NZ Storm and Storm Chasing Safety

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DT-NZ
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NZ Storm and Storm Chasing Safety

Unread post by DT-NZ »

I started this topic because it is important and I hope that some of the more experienced weather guys here on NZWF who are seasoned storm chasers may give the rest of us folks some helpful & safety advice when chasing storms in NZ etc - anyway, thank you - takecare.

Mod Edit: Moved this topic from 'Weather Abroad'.
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Re: NZ Storm and Storm Chasing Safety

Unread post by tgsnoopy »

Ok, my rules are:

Use directional tyres on your vehicle, they pump the rainwater out from under themselves faster and improve your control in the wet.

Rain-X on the windscreen, who needs wipers.

If you go through a wash of water across the road, always pump your brakes a couple of times to ensure they are still there in case you need them. If they are wet from a quick dunk better to dry them out yourself than find out they aren't there when you need them.

Drive to the conditions, if it's lousy out there, slow down.

Often with Rain-X you can see what's going on way better than those around you, remember the car in front of you is likely to be going slower than you, slow down with plenty of time to spare, the 4 second rule in rough weather is always a good idea.

If there are wind gusts and you have a high sided vehicle remember to allow for gusts or the sudden increase as you hit a break in shelter belts etc.

Don't get out of the vehicle in heavy rain, hail or when lightning is close.

Basically common sense stuff really.
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Re: NZ Storm and Storm Chasing Safety

Unread post by jamie »

not a fan of rain X. once the wipers have been going for some time it begins to smudge. the side windows are however i find perfect for rain x.
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Re: NZ Storm and Storm Chasing Safety

Unread post by tgsnoopy »

The trick is to not use your wipers unless absolutely necessary. But you are right, it does wear off if you use your wipers.
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Re: NZ Storm and Storm Chasing Safety

Unread post by Tornado Tim »

I use "Rain Clear" rather than rain x, its a gel rather than a liquid and you dont need to apply much only a pea sized amount for half the windscreen.
It doesnt rub off when using wipers which is great too, another thing i noticed is that you cant see it as with rain x you can see it when its applied.

Now back on subject LOL,
If you start to feel your hair start to go on end and or you start to hear a buzzing while storm chasing get down immediately and crouch. When your hair starts to go on end it is when the electromagnetic field is very high and often means that a charge of lightning is trying to probe its way down to earth, by getting down it will make you less of a target to get struck.
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Re: NZ Storm and Storm Chasing Safety

Unread post by NZstorm »

The two big hazards in NZ are the same for anywhere in the world, driving safety and lightning. Never set a tripod up in the open on an approaching storm.
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Re: NZ Storm and Storm Chasing Safety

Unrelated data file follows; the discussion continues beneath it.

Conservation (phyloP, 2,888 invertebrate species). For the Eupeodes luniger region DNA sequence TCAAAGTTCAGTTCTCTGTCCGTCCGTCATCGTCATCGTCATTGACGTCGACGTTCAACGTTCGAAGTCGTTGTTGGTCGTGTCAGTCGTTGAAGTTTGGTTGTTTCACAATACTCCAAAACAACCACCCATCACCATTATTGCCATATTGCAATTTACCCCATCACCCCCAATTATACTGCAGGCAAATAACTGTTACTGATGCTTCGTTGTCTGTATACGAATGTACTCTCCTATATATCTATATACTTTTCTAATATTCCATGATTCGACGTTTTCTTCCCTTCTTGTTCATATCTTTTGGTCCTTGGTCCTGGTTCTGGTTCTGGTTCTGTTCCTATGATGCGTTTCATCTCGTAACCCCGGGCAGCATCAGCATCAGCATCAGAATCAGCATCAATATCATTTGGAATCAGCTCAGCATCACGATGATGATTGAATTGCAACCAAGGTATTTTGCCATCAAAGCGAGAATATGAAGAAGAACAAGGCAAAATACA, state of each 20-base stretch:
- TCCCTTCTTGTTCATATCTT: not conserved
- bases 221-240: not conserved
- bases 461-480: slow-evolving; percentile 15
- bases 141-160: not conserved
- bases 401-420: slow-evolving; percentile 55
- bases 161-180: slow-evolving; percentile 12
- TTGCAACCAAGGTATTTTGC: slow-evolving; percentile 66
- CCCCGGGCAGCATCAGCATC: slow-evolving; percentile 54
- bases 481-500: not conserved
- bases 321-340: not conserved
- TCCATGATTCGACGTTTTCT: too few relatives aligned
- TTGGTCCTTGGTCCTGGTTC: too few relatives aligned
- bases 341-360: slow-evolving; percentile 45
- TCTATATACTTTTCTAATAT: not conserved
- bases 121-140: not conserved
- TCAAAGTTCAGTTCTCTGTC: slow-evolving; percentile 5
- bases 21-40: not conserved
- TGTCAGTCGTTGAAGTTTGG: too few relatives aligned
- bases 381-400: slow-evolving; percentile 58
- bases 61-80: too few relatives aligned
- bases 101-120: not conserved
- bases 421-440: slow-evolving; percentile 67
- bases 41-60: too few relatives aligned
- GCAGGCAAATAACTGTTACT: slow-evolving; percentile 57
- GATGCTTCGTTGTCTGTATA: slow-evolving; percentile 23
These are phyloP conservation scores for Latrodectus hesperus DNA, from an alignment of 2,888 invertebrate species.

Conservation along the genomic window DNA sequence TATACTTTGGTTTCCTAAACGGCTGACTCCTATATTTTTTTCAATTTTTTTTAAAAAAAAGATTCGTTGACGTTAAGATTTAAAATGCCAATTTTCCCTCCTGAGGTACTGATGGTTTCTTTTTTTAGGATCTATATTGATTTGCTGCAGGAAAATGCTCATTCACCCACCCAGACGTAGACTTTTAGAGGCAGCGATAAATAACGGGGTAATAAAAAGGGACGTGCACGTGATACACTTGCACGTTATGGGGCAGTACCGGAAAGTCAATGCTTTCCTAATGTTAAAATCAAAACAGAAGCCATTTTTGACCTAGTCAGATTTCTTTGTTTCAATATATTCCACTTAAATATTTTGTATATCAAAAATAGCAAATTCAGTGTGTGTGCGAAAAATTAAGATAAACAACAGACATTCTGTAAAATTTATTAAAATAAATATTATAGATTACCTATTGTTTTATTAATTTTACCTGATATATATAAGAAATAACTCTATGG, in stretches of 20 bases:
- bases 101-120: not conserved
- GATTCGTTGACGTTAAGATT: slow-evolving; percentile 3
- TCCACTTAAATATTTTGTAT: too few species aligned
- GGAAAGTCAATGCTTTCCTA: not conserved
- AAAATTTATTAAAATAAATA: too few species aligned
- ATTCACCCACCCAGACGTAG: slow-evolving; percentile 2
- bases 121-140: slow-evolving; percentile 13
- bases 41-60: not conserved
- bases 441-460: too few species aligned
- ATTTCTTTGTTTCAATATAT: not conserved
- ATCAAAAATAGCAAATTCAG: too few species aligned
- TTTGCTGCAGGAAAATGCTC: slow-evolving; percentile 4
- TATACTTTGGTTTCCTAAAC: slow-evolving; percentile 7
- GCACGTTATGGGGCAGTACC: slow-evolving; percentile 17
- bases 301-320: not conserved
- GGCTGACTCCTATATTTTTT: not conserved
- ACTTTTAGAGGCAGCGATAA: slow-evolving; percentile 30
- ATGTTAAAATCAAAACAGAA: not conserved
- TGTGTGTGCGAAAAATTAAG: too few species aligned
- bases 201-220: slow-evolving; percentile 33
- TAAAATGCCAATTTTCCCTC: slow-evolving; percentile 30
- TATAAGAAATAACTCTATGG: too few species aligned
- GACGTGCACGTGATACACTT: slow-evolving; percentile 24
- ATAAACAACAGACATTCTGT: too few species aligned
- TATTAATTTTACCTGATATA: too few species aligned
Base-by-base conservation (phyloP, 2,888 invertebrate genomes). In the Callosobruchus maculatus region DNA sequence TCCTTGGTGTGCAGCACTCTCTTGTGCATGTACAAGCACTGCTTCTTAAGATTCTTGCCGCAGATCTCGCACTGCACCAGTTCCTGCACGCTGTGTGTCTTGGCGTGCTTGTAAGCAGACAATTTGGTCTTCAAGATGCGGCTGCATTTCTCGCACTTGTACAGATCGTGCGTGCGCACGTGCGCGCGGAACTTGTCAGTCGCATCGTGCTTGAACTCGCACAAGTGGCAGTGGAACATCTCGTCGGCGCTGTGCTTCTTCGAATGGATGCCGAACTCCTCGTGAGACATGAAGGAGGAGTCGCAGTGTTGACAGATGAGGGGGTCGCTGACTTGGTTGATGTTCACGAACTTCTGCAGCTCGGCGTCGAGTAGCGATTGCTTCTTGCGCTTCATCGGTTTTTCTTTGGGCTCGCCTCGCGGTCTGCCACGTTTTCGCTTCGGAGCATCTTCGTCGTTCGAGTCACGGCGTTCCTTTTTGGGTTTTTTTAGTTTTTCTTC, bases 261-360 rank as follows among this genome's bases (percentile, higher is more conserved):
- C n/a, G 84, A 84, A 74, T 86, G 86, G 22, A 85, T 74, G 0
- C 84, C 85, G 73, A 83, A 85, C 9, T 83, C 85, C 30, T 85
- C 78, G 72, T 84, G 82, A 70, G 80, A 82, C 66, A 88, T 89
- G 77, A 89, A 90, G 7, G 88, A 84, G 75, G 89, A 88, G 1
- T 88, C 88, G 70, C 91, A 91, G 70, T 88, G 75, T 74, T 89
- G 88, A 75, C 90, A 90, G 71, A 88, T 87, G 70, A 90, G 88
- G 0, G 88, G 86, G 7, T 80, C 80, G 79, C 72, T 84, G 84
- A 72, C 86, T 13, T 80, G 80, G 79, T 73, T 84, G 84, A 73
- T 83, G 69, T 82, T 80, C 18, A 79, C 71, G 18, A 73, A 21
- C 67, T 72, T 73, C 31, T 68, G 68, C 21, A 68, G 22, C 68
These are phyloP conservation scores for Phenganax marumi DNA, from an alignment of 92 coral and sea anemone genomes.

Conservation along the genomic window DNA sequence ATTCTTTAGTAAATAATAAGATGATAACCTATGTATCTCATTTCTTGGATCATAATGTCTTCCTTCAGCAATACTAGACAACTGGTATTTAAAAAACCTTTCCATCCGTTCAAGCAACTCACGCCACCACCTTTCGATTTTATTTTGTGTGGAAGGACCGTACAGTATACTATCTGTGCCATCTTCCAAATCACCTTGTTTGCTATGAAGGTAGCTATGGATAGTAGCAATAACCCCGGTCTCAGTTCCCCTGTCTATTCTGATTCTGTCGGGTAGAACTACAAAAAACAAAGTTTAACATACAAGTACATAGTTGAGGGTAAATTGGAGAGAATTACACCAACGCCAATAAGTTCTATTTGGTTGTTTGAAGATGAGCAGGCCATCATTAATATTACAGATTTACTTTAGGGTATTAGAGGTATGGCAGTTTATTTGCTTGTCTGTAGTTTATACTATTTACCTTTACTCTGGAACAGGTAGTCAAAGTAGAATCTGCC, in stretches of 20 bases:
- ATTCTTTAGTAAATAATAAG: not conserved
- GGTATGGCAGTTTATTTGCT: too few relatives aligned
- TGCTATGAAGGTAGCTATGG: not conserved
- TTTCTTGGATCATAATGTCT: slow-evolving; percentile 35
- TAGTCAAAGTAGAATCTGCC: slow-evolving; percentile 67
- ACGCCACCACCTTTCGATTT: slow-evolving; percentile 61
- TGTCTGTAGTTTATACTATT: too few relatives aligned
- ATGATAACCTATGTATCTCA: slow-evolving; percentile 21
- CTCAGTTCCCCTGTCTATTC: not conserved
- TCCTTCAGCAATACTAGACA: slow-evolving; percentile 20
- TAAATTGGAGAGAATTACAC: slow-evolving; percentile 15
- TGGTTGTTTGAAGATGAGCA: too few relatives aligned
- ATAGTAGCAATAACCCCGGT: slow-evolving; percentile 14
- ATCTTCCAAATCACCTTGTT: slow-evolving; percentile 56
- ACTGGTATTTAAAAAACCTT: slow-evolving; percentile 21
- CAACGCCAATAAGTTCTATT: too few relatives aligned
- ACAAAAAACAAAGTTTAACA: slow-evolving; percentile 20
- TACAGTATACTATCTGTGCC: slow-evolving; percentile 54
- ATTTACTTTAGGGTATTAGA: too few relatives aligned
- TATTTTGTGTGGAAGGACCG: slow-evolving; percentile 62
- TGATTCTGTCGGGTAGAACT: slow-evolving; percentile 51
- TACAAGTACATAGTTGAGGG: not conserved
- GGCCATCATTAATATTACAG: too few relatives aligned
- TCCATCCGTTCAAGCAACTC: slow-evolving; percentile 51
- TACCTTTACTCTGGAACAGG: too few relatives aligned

Unread post by spwill »

I think the main danger is around road saftey eg driving on wet roads with the distraction of a storm. In USA we sometimes drive all day with jet lag before reaching a storm.
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Re: NZ Storm and Storm Chasing Safety

Unread post by tgsnoopy »

Yes, if you can feel the electrostatic charge, you are in extreme danger of being struck. It's that charge that gets the leaders started.
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Re: NZ Storm and Storm Chasing Safety

Unread post by DT-NZ »

Thanks guys _b

This is really important information and I appreciate your insights and comments.

I think its really important that beginners who want to give strom chasing a go here in NZ and/or overseas, beginners who have no prior understanding, background and experience importantly in weather and chasing storms like you guys do, really need to sit up and take note from what you have written.... thank you again - take care.
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Re: NZ Storm and Storm Chasing Safety

Unread post by Andrew Massie »

Another option if you feel static buildup is to GET IN YOUR CAR. Your car is a 'Faraday cage', which means any electricity will pass through the metal frame and chassis and not affect you. Just make sure you aren't touching any metal parts connected to the chassis.

The crouching is a good idea, try and keep your feet together to prevent 'step voltage' which kills cows regularly.

Big hail is a consideration. If you can't get cover for your car, stay in it, keep clear of the windscreen and windows n the windward side of the car. Try and stay central and protect your eyes from shattering glass.

Carrying an extinguiser in your car should be compulsory as well. I've seen FAR too many cases of trapped passengers and the car catching fire due to high pressure fuel lines due to modern fuel injection systems. I'm not sure if the fuel tank or lines would be affected by lightning strike, but don't forget, even if you're the world's safest driver, the person coming the other way may be the world's worst driver, and distracted by a storm...!

Good thread, this!
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